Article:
I’ve often been more grateful than might be thought of as strictly necessary for a well placed bench at a moment when I have deep need of one. In my head in England there are loads of benches all over the place. But actually, I think it’s just that I’ve often walked in places with high footfall, like the Dorset coast or the Lake District or indeed not far from town on the moors above where I was brought up in Lancashire. This translates into me cussing the French and the Italians for not having enough of them! This was one of the ones that I still recall now as being just beyond perfect:

just what a view! on the Monte Gargano on my way across and then down towards San Giovanni Rotondo, a long day with a big climb.

The image at the top of my blog post is of a concrete bench installed in my town on a promenade between the Town Hall and the Railway Station. There are shady trees and a pétanque court. It’s alongside the road but there is something tranquil about the spot. In the heat of summer, it must be particularly nice to rest on the cool concrete.

Benches are a sign of how we look after the people who might need a sit down, the old, the weary, the sick. They’re a sign too of how we allow for people to have a quiet moment somewhere pretty or tranquil even if there is no underlying necessity. The way that seating is provided says something about how town planners or councillors or whoever it is that makes those sorts of decisions view their fellow citizens and their needs.

As I suspected, someone has already considered the history of the public bench. From my observations, it occurred to me that at first, sitting on a bench might have been a sign of being a pauper or beggar (benches carved in stone outside churches or at town gates or at the entrances to large communal building). Another of my observations about public seating is that Wolverhampton used to have single seats rather than long ones, all set at something of a distance as if noone at all in the town had any friends. It doesn’t seem to be the case any longer, but it really marked me back in the 90s when I was going to gigs there during my misspent youth.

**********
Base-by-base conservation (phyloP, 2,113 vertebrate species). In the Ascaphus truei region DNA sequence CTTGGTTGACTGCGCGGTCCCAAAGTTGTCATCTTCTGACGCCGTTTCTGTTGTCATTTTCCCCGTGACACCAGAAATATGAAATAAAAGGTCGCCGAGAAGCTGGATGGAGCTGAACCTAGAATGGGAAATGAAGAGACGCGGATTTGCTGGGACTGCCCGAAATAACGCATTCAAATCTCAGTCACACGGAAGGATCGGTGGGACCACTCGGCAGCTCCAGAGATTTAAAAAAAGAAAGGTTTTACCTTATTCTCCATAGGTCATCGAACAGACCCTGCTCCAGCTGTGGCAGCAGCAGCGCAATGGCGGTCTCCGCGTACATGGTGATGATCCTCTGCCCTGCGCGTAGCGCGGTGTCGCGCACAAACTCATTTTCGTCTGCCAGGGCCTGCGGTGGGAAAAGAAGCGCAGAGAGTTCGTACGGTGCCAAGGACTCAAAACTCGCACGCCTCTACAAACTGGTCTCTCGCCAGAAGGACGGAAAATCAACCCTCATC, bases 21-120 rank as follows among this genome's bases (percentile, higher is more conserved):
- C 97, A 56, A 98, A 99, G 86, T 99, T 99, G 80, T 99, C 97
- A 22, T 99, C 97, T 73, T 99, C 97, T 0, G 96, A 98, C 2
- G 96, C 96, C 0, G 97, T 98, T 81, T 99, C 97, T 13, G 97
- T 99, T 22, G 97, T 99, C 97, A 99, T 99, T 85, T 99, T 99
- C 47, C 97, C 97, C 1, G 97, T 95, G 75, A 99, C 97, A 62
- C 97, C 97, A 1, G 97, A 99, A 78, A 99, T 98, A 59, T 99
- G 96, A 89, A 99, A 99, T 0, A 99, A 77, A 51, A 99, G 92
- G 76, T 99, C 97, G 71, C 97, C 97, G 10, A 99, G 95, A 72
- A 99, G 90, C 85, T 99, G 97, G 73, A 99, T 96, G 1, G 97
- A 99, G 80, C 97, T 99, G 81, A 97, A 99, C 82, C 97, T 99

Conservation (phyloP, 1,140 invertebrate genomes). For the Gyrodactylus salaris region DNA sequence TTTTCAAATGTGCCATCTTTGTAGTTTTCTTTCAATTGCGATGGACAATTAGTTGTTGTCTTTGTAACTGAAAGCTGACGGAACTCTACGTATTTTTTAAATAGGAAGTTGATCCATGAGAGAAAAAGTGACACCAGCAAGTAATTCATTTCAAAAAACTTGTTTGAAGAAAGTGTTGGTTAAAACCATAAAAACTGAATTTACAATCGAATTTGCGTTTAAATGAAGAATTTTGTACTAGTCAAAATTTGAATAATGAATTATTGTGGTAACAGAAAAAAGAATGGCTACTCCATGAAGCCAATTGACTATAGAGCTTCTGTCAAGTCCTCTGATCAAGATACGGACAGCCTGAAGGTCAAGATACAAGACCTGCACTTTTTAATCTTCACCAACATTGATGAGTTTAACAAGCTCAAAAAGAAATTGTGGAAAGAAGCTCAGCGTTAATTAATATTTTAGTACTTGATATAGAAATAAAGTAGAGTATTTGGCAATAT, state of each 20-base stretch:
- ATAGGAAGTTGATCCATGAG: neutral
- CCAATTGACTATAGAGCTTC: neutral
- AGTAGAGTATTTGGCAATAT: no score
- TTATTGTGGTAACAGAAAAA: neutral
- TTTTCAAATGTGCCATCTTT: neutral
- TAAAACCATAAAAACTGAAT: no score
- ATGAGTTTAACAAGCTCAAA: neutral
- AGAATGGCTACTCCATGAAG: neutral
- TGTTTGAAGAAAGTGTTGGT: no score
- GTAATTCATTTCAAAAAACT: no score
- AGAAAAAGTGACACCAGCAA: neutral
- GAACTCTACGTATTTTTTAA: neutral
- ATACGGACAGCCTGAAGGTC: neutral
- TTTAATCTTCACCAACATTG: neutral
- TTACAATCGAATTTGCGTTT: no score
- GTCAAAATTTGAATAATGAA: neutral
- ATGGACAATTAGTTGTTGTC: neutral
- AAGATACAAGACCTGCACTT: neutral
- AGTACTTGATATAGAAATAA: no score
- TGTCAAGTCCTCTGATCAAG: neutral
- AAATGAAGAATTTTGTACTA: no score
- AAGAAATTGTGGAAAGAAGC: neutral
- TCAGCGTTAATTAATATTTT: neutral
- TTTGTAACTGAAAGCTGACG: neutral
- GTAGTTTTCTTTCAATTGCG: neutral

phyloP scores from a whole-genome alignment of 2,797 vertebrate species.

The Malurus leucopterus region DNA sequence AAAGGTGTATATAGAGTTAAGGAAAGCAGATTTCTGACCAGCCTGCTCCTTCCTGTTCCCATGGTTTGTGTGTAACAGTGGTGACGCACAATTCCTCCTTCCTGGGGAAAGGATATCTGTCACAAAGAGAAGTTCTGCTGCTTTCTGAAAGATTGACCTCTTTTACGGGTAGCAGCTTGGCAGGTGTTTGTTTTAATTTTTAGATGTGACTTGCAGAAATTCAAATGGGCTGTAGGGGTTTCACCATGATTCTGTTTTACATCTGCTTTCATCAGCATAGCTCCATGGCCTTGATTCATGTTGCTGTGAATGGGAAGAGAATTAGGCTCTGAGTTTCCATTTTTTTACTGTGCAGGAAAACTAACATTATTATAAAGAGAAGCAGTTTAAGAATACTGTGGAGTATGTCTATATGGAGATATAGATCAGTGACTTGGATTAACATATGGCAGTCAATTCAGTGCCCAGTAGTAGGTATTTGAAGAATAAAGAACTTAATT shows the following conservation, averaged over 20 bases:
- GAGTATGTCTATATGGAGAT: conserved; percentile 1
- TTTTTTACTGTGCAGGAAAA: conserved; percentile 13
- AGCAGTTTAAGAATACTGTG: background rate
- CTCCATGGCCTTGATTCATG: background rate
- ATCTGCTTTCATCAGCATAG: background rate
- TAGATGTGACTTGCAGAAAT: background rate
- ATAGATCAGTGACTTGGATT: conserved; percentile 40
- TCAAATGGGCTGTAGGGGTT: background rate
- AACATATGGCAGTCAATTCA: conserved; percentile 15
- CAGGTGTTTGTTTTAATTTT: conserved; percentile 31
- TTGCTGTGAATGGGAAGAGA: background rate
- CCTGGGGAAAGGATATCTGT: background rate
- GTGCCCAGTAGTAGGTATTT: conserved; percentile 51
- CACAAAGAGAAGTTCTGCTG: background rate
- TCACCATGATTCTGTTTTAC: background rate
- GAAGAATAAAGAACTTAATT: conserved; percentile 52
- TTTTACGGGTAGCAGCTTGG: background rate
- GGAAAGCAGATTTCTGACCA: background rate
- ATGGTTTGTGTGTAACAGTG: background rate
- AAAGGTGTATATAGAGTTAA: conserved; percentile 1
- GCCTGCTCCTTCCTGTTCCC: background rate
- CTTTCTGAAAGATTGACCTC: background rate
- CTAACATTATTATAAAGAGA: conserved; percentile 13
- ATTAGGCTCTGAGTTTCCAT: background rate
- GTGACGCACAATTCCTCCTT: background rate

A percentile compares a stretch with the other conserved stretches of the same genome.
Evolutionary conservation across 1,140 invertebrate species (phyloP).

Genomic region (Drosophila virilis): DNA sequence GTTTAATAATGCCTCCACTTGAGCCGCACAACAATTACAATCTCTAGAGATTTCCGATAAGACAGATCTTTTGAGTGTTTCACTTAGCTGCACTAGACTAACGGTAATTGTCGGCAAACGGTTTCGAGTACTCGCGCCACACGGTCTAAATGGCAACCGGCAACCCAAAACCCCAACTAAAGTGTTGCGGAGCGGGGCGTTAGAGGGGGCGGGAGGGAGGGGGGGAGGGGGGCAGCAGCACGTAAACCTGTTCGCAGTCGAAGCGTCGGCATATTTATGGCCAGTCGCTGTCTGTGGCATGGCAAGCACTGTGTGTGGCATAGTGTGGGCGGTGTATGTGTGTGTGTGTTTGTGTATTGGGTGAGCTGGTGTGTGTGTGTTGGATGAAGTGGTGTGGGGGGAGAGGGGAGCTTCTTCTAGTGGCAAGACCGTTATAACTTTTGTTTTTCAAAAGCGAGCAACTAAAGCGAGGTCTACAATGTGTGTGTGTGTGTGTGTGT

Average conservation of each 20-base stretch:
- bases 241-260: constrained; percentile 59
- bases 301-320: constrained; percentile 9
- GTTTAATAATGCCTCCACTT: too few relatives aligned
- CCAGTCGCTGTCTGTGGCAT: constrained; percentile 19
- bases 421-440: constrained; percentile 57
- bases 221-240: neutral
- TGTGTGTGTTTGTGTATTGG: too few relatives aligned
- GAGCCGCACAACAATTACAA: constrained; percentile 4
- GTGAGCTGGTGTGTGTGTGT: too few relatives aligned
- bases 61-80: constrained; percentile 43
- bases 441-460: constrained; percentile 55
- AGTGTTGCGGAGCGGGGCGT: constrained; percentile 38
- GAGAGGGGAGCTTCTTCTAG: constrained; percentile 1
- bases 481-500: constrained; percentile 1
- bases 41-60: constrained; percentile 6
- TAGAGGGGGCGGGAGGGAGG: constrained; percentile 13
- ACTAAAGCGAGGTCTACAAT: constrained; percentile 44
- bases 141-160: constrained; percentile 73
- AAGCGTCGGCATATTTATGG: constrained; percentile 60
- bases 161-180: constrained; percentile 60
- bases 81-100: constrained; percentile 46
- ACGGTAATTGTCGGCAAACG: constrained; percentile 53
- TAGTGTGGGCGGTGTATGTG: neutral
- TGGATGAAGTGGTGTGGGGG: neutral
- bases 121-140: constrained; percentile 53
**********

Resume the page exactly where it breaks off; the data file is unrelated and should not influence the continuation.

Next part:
And now, this song has just come into my head too:

The text is a bit tricky to parse for my tired brain right now, but the chorus talks about the lovers who kiss each other on public benches (not sure if Brassens thinks it’s cute or pathetic or a bit of both). It’s a catchy tune anyway, and points out that there are different uses for these communal seats.

My reflections lead me to think about the concept and design of my humble concrete bench, the time and care taken in that, and then in its manufacture before the time spent choosing it to be proudly installed on the leafy promenade heading towards my local railway station. So many people lending time and thought and effort to something which is so easily ignored, unless you are desperate to sit down for a moment, or unless you open your eyes to ways in which the world can demonstrate its consideration and care for fellow human beings.

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